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Editorial Reviews

Nick Hornby on Every Secret Thing
“Every Secret Thing is an American-cheeseburger version of Highsmith’s bloody filet mignon, and that suited me fine.”
Orlando Sentinel
“Lippman is a pro at finding fresh way to tell compelling stories.”
The Barnes & Noble Review
Three longtime friends alone in a girls' bathroom on the last day of high school: Kat, the beautiful brainiac; Josie, the star athlete; and Perri, the drama queen. One shot dead, one in a coma, the other seriously wounded. What transpired between the self-proclaimed divas of the school: and what deep, dark secret is the one conscious survivor hiding?

The three girls, who have been inseparable since the third grade, had "trumped the system" and built a friendship that transcended the confines of their high school's cliques. Pledged to take care of each other and do good deeds in the world whenever possible, the girls had quickly become the luminaries of their Baltimore County school. Kat Hartigan was the beloved Stanford-bound homecoming queen. Josie Patel was headed to Maryland on a gymnastics scholarship. Perri Kahn had accepted a theatre scholarship to Northwestern. With everything to live for, what had possessed one of them to try to kill the other two, then herself? When Homicide Sergeant Harold Lenhardt begins to investigate the seemingly clear-cut case, he finds much more than he ever bargained for…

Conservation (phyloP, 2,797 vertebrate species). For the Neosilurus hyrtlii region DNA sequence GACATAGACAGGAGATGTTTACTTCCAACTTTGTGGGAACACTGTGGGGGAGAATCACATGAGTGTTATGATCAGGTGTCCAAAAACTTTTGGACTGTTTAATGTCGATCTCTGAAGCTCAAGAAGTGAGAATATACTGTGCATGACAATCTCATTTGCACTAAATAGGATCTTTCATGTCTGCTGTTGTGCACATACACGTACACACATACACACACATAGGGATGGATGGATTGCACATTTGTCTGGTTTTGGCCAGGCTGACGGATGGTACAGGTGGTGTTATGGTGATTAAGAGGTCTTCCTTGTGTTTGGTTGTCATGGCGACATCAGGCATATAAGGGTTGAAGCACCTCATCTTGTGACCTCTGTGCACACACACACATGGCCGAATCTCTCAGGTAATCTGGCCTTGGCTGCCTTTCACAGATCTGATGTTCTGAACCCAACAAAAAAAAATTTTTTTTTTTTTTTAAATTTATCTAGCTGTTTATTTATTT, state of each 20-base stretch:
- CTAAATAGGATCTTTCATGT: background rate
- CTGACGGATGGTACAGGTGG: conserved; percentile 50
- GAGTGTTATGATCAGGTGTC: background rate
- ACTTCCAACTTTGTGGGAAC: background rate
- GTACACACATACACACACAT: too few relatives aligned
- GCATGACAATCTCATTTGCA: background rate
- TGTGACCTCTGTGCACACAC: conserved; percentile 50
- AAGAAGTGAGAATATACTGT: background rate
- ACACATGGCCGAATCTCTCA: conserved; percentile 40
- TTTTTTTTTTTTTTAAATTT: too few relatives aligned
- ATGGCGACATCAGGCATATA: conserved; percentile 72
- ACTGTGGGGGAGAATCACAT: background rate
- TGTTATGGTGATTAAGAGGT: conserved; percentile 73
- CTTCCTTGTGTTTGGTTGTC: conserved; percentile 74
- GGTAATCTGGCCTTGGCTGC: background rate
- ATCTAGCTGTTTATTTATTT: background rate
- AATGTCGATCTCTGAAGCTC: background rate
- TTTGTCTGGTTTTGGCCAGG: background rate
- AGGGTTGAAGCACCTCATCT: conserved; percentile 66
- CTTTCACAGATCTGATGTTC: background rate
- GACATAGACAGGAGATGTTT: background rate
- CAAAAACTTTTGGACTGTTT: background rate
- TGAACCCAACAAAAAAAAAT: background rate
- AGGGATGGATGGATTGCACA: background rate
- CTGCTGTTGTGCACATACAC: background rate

To the Power of Three -- equal parts coming-of-age tale, suburban murder mystery, and psychological thriller -- is a heartrending novel about childhood friendship and the perils of growing up that is certain to deeply affect everyone who reads it. Intense, thought provoking, and with a jaw-dropping bombshell of a conclusion, this bittersweet story is a page-turner of the highest order. Paul Goat Allen

Marilyn Stasio
… what Lippman is really going for here is an analysis of teenage friendship and how cultural pressures can twist it into something so ugly it becomes lethal. She shows great empathy for the smart, fiercely independent Perri, the desperate-to-please Josie, and a few students like Eve Muhly, the ''redneck'' farmer's child whose need for acceptance makes her the perfect victim for vicious peer pranks. Eve might not be in the same social league as Kat, but she carries herself far more believably than that shadowy ideal girl, and whenever she's on the scene, the ritual cruelties of high school take on a savage sting.
— The New York Times
Publishers Weekly